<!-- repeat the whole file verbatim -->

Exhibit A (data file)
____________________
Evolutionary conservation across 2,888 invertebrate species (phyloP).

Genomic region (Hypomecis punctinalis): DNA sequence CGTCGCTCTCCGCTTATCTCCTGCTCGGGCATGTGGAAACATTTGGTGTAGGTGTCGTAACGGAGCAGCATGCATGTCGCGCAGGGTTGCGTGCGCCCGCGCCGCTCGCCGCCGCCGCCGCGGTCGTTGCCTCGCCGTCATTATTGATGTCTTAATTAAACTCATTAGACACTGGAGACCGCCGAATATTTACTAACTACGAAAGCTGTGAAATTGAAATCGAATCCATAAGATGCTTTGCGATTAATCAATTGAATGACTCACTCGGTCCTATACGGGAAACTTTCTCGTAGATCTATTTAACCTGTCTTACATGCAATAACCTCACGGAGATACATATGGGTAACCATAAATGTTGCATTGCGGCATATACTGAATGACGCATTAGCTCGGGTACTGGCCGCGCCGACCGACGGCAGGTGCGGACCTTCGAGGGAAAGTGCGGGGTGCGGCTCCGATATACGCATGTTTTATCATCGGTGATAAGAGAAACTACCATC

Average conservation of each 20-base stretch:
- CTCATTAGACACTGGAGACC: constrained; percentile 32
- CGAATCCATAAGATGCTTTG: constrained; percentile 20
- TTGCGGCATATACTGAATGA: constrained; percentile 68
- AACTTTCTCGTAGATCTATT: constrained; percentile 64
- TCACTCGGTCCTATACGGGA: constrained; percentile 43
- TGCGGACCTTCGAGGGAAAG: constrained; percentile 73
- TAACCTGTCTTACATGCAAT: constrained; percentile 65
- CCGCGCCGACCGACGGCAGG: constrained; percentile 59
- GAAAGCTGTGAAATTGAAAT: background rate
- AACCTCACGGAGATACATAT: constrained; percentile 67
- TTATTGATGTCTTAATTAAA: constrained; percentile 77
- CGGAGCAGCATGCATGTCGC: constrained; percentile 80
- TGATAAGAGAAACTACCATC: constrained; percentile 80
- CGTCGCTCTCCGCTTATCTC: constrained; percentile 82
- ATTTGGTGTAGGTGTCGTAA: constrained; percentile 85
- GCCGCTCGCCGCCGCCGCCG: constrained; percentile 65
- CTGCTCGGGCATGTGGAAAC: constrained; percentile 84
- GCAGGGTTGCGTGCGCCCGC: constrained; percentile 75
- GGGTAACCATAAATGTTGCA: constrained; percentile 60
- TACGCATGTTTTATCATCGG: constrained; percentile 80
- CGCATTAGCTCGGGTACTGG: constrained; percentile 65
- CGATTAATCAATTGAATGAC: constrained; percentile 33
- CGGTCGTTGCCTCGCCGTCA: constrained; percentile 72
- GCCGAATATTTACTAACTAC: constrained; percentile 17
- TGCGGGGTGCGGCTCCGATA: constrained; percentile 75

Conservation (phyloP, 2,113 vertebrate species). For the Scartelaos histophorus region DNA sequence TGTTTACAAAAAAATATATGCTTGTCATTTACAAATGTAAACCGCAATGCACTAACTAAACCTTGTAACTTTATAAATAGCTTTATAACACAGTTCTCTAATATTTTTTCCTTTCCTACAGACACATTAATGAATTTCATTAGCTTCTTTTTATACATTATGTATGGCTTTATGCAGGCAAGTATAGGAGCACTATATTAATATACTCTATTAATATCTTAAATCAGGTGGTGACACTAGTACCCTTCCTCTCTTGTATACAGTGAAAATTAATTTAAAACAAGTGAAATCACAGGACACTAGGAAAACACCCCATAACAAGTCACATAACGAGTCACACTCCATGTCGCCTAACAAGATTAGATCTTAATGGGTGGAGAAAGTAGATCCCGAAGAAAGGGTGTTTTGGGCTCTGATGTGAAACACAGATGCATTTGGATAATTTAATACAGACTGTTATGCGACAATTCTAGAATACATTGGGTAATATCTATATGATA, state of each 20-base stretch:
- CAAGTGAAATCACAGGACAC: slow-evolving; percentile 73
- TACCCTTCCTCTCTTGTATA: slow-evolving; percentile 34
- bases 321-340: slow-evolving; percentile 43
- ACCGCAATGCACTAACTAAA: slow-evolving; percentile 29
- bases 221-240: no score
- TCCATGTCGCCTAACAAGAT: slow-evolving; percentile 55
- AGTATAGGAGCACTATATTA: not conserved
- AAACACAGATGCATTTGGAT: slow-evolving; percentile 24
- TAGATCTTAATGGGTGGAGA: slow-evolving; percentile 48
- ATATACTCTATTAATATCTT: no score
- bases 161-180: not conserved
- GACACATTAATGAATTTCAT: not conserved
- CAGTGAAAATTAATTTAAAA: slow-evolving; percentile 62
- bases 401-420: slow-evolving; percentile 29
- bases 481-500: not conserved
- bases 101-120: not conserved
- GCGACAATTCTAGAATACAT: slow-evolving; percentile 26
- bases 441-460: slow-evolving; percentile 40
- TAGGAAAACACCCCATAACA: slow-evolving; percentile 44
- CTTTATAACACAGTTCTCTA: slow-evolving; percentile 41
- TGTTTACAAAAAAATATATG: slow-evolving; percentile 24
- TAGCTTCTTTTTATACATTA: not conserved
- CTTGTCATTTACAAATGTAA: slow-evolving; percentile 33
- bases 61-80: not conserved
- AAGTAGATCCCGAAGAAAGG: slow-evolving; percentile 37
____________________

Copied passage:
Evolutionary conservation across 2,888 invertebrate species (phyloP).

Genomic region (Hypomecis punctinalis): DNA sequence CGTCGCTCTCCGCTTATCTCCTGCTCGGGCATGTGGAAACATTTGGTGTAGGTGTCGTAACGGAGCAGCATGCATGTCGCGCAGGGTTGCGTGCGCCCGCGCCGCTCGCCGCCGCCGCCGCGGTCGTTGCCTCGCCGTCATTATTGATGTCTTAATTAAACTCATTAGACACTGGAGACCGCCGAATATTTACTAACTACGAAAGCTGTGAAATTGAAATCGAATCCATAAGATGCTTTGCGATTAATCAATTGAATGACTCACTCGGTCCTATACGGGAAACTTTCTCGTAGATCTATTTAACCTGTCTTACATGCAATAACCTCACGGAGATACATATGGGTAACCATAAATGTTGCATTGCGGCATATACTGAATGACGCATTAGCTCGGGTACTGGCCGCGCCGACCGACGGCAGGTGCGGACCTTCGAGGGAAAGTGCGGGGTGCGGCTCCGATATACGCATGTTTTATCATCGGTGATAAGAGAAACTACCATC

Average conservation of each 20-base stretch:
- CTCATTAGACACTGGAGACC: constrained; percentile 32
- CGAATCCATAAGATGCTTTG: constrained; percentile 20
- TTGCGGCATATACTGAATGA: constrained; percentile 68
- AACTTTCTCGTAGATCTATT: constrained; percentile 64
- TCACTCGGTCCTATACGGGA: constrained; percentile 43
- TGCGGACCTTCGAGGGAAAG: constrained; percentile 73
- TAACCTGTCTTACATGCAAT: constrained; percentile 65
- CCGCGCCGACCGACGGCAGG: constrained; percentile 59
- GAAAGCTGTGAAATTGAAAT: background rate
- AACCTCACGGAGATACATAT: constrained; percentile 67
- TTATTGATGTCTTAATTAAA: constrained; percentile 77
- CGGAGCAGCATGCATGTCGC: constrained; percentile 80
- TGATAAGAGAAACTACCATC: constrained; percentile 80
- CGTCGCTCTCCGCTTATCTC: constrained; percentile 82
- ATTTGGTGTAGGTGTCGTAA: constrained; percentile 85
- GCCGCTCGCCGCCGCCGCCG: constrained; percentile 65
- CTGCTCGGGCATGTGGAAAC: constrained; percentile 84
- GCAGGGTTGCGTGCGCCCGC: constrained; percentile 75
- GGGTAACCATAAATGTTGCA: constrained; percentile 60
- TACGCATGTTTTATCATCGG: constrained; percentile 80
- CGCATTAGCTCGGGTACTGG: constrained; percentile 65
- CGATTAATCAATTGAATGAC: constrained; percentile 33
- CGGTCGTTGCCTCGCCGTCA: constrained; percentile 72
- GCCGAATATTTACTAACTAC: constrained; percentile 17
- TGCGGGGTGCGGCTCCGATA: constrained; percentile 75

Conservation (phyloP, 2,113 vertebrate species). For the Scartelaos histophorus region DNA sequence TGTTTACAAAAAAATATATGCTTGTCATTTACAAATGTAAACCGCAATGCACTAACTAAACCTTGTAACTTTATAAATAGCTTTATAACACAGTTCTCTAATATTTTTTCCTTTCCTACAGACACATTAATGAATTTCATTAGCTTCTTTTTATACATTATGTATGGCTTTATGCAGGCAAGTATAGGAGCACTATATTAATATACTCTATTAATATCTTAAATCAGGTGGTGACACTAGTACCCTTCCTCTCTTGTATACAGTGAAAATTAATTTAAAACAAGTGAAATCACAGGACACTAGGAAAACACCCCATAACAAGTCACATAACGAGTCACACTCCATGTCGCCTAACAAGATTAGATCTTAATGGGTGGAGAAAGTAGATCCCGAAGAAAGGGTGTTTTGGGCTCTGATGTGAAACACAGATGCATTTGGATAATTTAATACAGACTGTTATGCGACAATTCTAGAATACATTGGGTAATATCTATATGATA, state of each 20-base stretch:
- CAAGTGAAATCACAGGACAC: slow-evolving; percentile 73
- TACCCTTCCTCTCTTGTATA: slow-evolving; percentile 34
- bases 321-340: slow-evolving; percentile 43
- ACCGCAATGCACTAACTAAA: slow-evolving; percentile 29
- bases 221-240: no score
- TCCATGTCGCCTAACAAGAT: slow-evolving; percentile 55
- AGTATAGGAGCACTATATTA: not conserved
- AAACACAGATGCATTTGGAT: slow-evolving; percentile 24
- TAGATCTTAATGGGTGGAGA: slow-evolving; percentile 48
- ATATACTCTATTAATATCTT: no score
- bases 161-180: not conserved
- GACACATTAATGAATTTCAT: not conserved
- CAGTGAAAATTAATTTAAAA: slow-evolving; percentile 62
- bases 401-420: slow-evolving; percentile 29
- bases 481-500: not conserved
- bases 101-120: not conserved
- GCGACAATTCTAGAATACAT: slow-evolving; percentile 26
- bases 441-460: slow-evolving; percentile 40
- TAGGAAAACACCCCATAACA: slow-evolving; percentile 44
- CTTTATAACACAGTTCTCTA: slow-evolving; percentile 41
- TGTTTACAAAAAAATATATG: slow-evolving; percentile 24
- TAGCTTCTTTTTATACATTA: not conserved
- CTTGTCATTTACAAATGTAA: slow-evolving; percentile 33
- bases 61-80: not conserved
- AAGTAGATCCCGAAGAAAGG: slow-evolving; percentile 37